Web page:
Since more companies than ever before are gaining permits to accept creosoted wood to recycle for biomass, opponents and environmentalists want to know what is being done to ensure the toxins are being properly removed-and if it is really environmentally safe. Enerkem, a leading producer of cellulosic biofuels, has developed a new technology to remove contaminates such as creosote from wood using a gasification and catalysis process.

Enerkem Emerges
Enerkem, founded in 2000, is headquartered in Montreal. The company has operated a pilot plant in Sherbrooke, Québec, since 2003-testing a new gasification and catalytic synthesis technology.

The unique factor Enerkem possesses is the ability to process certain types of demolition wood-such as decommissioned power poles and creosote treated wood-that most corporations cannot, because of permit limitations preserving air quality and the environment. Enerkem has recently partnered with GreenField Ethanol, Canada's leading ethanol producer, and is in the midst of constructing the company's first commercial-scale plant in Westbury, Québec, along with a series of other projects in Canada.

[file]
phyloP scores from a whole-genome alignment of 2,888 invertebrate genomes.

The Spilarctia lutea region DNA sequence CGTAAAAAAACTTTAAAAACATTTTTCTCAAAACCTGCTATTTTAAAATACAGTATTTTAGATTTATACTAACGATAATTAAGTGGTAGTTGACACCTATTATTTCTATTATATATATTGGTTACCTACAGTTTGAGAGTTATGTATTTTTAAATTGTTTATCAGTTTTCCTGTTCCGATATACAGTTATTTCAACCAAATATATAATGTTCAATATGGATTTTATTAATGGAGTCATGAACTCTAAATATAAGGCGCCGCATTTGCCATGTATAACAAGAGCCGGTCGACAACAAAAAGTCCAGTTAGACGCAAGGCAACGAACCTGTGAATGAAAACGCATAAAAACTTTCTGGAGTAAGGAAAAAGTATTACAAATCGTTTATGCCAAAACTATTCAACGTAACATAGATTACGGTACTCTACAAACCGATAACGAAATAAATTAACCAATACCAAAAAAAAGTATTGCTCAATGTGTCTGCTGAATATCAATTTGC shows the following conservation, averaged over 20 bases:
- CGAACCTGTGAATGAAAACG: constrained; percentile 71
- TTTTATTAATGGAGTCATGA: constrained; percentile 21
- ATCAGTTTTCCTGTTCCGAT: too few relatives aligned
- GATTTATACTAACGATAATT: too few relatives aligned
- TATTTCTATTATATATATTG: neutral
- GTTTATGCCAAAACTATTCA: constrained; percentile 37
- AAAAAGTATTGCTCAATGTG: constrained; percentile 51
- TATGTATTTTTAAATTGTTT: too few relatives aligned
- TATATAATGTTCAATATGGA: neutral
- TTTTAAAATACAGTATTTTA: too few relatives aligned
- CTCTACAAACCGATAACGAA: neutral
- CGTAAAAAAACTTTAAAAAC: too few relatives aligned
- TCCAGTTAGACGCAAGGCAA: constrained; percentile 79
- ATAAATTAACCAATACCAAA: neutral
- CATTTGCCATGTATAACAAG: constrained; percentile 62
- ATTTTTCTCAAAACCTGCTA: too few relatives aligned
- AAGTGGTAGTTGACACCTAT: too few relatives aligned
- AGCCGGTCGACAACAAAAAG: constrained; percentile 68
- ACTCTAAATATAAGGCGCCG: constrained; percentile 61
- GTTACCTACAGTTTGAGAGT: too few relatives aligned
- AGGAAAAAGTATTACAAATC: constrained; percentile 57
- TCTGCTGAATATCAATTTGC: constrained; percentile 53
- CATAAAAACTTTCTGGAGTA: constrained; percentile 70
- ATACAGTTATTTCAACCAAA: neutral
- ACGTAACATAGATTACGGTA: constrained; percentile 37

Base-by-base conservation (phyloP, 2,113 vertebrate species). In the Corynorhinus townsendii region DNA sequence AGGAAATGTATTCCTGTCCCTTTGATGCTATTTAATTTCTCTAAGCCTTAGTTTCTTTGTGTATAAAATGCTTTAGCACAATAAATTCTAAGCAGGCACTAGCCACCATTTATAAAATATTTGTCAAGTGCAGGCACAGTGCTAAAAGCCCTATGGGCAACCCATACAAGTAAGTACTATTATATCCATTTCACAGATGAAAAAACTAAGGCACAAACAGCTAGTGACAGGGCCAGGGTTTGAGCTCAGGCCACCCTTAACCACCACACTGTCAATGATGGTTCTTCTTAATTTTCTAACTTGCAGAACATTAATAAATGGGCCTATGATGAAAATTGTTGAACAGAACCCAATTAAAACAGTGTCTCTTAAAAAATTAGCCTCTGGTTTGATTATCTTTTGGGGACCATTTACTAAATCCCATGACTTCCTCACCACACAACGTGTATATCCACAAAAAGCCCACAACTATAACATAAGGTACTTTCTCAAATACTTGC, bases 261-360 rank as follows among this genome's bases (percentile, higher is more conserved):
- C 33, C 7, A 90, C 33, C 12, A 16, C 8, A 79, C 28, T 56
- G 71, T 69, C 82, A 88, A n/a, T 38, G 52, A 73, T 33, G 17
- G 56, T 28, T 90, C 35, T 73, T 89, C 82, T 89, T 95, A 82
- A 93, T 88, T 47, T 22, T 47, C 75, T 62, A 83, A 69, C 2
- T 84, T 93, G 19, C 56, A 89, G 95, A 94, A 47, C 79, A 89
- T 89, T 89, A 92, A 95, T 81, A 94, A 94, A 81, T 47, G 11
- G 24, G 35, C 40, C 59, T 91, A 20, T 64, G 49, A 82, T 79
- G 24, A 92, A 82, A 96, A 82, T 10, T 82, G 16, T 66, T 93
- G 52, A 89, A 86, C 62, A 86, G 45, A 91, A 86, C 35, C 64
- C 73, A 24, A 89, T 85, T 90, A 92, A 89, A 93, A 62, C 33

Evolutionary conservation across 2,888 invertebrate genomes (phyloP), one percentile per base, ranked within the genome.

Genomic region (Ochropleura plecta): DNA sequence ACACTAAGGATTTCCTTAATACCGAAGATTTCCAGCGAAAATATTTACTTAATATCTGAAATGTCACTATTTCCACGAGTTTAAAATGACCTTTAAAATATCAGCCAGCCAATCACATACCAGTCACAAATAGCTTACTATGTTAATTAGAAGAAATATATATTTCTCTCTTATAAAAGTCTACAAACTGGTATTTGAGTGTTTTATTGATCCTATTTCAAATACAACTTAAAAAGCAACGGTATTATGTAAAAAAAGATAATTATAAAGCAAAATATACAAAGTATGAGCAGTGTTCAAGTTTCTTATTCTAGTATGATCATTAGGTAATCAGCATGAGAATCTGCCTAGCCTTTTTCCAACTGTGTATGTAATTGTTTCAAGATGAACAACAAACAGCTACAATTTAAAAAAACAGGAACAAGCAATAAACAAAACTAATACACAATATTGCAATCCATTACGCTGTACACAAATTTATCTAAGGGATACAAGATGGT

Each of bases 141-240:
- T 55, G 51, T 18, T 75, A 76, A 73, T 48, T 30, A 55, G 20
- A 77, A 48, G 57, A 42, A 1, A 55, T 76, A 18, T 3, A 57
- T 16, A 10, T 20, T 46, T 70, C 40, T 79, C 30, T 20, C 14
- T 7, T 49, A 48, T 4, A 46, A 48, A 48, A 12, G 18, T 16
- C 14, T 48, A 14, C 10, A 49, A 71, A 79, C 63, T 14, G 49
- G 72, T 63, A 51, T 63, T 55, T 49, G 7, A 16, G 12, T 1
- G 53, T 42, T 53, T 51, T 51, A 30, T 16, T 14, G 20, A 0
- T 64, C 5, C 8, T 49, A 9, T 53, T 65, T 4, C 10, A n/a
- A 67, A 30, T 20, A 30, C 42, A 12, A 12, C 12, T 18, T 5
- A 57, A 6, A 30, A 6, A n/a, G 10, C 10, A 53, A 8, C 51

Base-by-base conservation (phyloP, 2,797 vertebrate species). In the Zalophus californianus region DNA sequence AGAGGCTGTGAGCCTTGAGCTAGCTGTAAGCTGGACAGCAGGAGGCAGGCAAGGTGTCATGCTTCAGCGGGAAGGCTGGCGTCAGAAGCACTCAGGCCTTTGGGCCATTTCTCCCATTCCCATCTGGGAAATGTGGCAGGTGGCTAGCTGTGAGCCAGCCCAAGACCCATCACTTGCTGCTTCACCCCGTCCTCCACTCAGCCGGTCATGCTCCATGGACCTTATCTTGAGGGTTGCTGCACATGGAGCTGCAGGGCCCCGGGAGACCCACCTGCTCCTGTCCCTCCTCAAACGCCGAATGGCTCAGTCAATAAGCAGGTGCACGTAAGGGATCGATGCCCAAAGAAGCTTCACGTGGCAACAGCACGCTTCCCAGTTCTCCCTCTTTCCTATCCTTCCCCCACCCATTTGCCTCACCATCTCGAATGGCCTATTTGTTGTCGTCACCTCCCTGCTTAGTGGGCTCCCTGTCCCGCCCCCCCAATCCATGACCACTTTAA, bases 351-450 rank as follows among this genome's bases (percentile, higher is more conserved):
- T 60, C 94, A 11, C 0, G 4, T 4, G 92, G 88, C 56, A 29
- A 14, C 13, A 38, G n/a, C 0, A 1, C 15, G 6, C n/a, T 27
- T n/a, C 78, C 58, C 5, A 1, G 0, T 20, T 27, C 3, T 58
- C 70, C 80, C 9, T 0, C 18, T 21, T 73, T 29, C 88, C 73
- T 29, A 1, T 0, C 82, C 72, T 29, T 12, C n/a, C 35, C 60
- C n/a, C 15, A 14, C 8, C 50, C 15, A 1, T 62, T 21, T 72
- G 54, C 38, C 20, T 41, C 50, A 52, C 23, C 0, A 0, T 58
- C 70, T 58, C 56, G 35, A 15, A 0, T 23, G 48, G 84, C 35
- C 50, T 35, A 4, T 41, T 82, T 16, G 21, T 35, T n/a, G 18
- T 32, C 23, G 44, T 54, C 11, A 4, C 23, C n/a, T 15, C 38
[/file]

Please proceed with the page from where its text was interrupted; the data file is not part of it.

Enerkem is colocated with a saw mill that recycles the middle part of the decommissioned power poles into construction wood, such as 2x4s. The remaining treated portions containing impurities cannot be recycled into construction wood. These pole residues are transformed into wood chips by the saw mill and transferred to Enerkem to be converted into ethanol.

In the first step, the wood chips or other feedstocks are dried, sorted and shredded to be stored in a container that is connected to the gasifier by a front-end feeding system capable of handling fluffy material, without the need to pelletize. Slurries or liquids may also be fed into the gasifier through appropriately designed injectors. The carbonaceous materials, such as biomass treated with creosote, are converted into a synthetic gas-consisting mostly of carbon monoxide and hydrogen-through a chemical gasification process.